Despite the great evolution in the diagnostic tools, critical care, and the advances in microanatomy and microneurosurgery, intracranial aneurysms are still a major cause of death and disability in neurosurgical practice even in great international referral centers for neurovascular surgery. Nontraumatic subarachnoid hemorrhage accounts for nearly 5% to 10% of all strokes, and the vast majority of these hemorrhages are caused by ruptured intracranial aneurysms. Angiographic and autopsy studies suggest that between 0.5% and 5% of the population have intracranial aneurysms, and the annual incidence of rupture in patients with known aneurysm is 1.4% to 2.3%. Major series relate high mortality and morbidity rates, with a 60-day mortality greater than 50% and more than one-third of victims suffering permanent disability1-6. Due to the limited resources for health care in developing countries, these numbers could be even worse in our country.

Our institutions are involved in the care of a great part of the patients with neurosurgical diseases in a metropolitan area of aproximately 3500000 people, receiving also patients from all over the state and also some from other parts of the country. Nowadays we perform approximatelly 130 neurosurgical procedures/month, with 8 to 10 craniotomies for intracranial aneurysms each month. Almost all neurovascular procedures are performed by the same authors (LBCJ, JVM, AA, MDV).

Patients with a suspected spontaneous subarachnoid hemorrhage are managed in our institutions according with established protocols: urgent computerized tomography (CT) scan, angio-CT or angiography, no antihypertensive drugs unless extremely necessary (SBP > 200), hyperhidration and hypervolemia, urgent surgery if in good grade (Hunt-Hess I or II) or in poor grade (III or IV) with hematoma, ventriculostomy if needed7-9. We do have some limitations concerning endovascular resources, mostly because of characteristics of the brazilian public health system; this policy are changing over the time, but we are surelly far from ideal in this field.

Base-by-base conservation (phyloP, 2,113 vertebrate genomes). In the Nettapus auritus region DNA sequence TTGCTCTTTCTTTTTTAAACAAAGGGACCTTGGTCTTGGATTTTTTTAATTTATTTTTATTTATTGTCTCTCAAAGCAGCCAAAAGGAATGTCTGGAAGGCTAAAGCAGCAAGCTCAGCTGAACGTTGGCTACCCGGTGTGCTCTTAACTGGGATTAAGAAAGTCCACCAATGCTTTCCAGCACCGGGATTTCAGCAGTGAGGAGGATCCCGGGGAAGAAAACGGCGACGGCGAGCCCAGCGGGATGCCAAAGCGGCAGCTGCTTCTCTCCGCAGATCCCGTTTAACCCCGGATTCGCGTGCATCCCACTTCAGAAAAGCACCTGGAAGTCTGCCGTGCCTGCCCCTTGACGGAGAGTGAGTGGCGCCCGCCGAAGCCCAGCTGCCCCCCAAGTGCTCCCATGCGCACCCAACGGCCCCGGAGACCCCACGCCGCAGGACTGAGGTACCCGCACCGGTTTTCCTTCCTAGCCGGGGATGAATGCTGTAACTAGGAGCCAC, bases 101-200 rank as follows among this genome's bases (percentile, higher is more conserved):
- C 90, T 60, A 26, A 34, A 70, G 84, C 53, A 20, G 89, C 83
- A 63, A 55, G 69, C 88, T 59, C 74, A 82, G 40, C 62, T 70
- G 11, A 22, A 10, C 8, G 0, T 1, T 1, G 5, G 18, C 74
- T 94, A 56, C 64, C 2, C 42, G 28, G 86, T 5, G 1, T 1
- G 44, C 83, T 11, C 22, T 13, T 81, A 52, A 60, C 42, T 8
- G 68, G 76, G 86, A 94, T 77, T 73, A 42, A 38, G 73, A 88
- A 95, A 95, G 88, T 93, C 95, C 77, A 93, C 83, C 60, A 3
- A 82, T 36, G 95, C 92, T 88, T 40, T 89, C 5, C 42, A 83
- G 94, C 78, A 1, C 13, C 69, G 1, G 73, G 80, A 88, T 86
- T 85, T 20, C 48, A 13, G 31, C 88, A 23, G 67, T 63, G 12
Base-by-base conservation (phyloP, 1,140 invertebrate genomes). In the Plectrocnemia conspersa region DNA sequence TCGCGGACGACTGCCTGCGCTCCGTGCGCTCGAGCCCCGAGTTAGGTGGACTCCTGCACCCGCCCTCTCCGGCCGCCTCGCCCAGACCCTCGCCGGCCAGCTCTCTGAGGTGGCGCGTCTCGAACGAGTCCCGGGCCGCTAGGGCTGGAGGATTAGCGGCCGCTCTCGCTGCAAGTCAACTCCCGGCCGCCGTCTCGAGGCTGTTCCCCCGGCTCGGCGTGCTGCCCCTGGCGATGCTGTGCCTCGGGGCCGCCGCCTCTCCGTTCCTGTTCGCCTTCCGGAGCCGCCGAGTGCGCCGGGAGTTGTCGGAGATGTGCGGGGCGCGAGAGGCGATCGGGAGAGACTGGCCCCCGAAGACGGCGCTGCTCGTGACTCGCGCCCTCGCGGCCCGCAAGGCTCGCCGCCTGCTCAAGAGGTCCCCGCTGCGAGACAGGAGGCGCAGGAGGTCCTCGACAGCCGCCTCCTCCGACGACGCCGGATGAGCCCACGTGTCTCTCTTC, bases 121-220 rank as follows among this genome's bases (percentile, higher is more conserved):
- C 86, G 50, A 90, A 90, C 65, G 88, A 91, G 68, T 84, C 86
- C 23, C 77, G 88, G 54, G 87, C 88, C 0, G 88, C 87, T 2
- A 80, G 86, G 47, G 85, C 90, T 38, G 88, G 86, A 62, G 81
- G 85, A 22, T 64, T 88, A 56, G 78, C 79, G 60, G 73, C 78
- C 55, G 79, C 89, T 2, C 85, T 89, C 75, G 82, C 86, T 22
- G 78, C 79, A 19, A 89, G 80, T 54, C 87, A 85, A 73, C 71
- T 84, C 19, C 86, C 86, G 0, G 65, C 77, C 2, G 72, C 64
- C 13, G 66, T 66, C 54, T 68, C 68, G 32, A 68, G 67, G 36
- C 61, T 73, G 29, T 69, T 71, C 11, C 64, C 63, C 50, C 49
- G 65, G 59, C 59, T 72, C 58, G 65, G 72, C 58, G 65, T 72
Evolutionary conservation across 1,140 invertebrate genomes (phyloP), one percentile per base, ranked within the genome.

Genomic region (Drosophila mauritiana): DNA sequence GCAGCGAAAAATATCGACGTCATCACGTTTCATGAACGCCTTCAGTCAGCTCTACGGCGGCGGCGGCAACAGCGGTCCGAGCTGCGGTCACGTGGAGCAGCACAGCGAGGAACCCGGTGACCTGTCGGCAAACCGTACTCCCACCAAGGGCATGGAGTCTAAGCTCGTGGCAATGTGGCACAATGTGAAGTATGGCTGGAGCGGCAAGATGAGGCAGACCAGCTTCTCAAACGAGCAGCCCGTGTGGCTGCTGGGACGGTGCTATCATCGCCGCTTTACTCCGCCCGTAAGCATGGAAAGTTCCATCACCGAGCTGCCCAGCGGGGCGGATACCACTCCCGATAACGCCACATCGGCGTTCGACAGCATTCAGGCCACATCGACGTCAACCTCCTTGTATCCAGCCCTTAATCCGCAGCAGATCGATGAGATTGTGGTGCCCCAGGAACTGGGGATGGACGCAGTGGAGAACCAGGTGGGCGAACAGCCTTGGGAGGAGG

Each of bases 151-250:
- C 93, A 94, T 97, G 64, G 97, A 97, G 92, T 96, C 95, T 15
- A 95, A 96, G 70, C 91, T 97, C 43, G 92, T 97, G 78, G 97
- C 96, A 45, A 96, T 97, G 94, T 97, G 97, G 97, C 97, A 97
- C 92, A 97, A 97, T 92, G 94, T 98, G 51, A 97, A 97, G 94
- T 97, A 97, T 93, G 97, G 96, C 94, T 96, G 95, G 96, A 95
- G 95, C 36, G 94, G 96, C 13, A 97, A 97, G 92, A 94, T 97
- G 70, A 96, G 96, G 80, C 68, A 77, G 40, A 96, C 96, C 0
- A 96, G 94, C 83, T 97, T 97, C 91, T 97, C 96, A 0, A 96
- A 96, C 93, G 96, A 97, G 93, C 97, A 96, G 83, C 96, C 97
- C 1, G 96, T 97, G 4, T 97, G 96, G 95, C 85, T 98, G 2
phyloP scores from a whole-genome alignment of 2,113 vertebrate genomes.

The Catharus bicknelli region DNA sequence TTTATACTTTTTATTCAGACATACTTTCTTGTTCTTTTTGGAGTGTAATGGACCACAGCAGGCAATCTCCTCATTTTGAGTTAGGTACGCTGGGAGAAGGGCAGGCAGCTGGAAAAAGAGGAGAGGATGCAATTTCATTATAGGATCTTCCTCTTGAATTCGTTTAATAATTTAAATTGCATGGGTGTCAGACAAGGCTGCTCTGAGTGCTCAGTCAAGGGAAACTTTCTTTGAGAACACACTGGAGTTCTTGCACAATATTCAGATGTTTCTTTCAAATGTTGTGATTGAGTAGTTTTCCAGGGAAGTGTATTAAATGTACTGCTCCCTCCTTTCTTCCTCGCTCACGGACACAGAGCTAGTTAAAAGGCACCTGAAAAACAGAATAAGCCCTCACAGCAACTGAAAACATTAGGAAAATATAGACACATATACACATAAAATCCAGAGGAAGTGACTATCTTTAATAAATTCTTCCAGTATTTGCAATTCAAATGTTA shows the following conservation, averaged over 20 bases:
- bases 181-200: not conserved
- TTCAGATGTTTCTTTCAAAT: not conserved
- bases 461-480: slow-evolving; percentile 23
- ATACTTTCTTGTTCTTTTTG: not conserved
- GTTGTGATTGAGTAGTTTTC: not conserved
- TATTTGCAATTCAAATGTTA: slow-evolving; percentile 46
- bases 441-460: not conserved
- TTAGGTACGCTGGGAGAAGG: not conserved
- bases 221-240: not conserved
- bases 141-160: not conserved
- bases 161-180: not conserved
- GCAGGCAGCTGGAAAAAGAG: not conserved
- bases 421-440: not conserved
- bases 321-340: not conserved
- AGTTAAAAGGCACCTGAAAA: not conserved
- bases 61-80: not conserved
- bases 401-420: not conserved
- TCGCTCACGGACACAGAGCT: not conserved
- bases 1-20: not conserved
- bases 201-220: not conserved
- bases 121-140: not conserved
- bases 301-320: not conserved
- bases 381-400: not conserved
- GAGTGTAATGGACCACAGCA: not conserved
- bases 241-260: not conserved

In the beginning of this series, almost all craniotomies were delayed at least 10 days because of referral patterns, since the majority of the patients were admitted with more than 5 days of bleeding, making surgical treatment in the acute fase more difficult. Changes occurred and nowadays most patients are admitted in the first days following bleeding, with almost all of them operated as soon as possible after admission, unless there is overt vasoespasm, very poor grade (without hematoma or hydrocephalus), a posterior fossa and/or giant aneurysm or a severe medical illness that precludes surgery.

Most of the patients were admitted in good grades (I and II) according to Hunt-Hess scale. The number of patients admitted in poor grades are increasing over time, maybe because of increasing direct referral of patients in poor neurosurgical condition to our hospitals.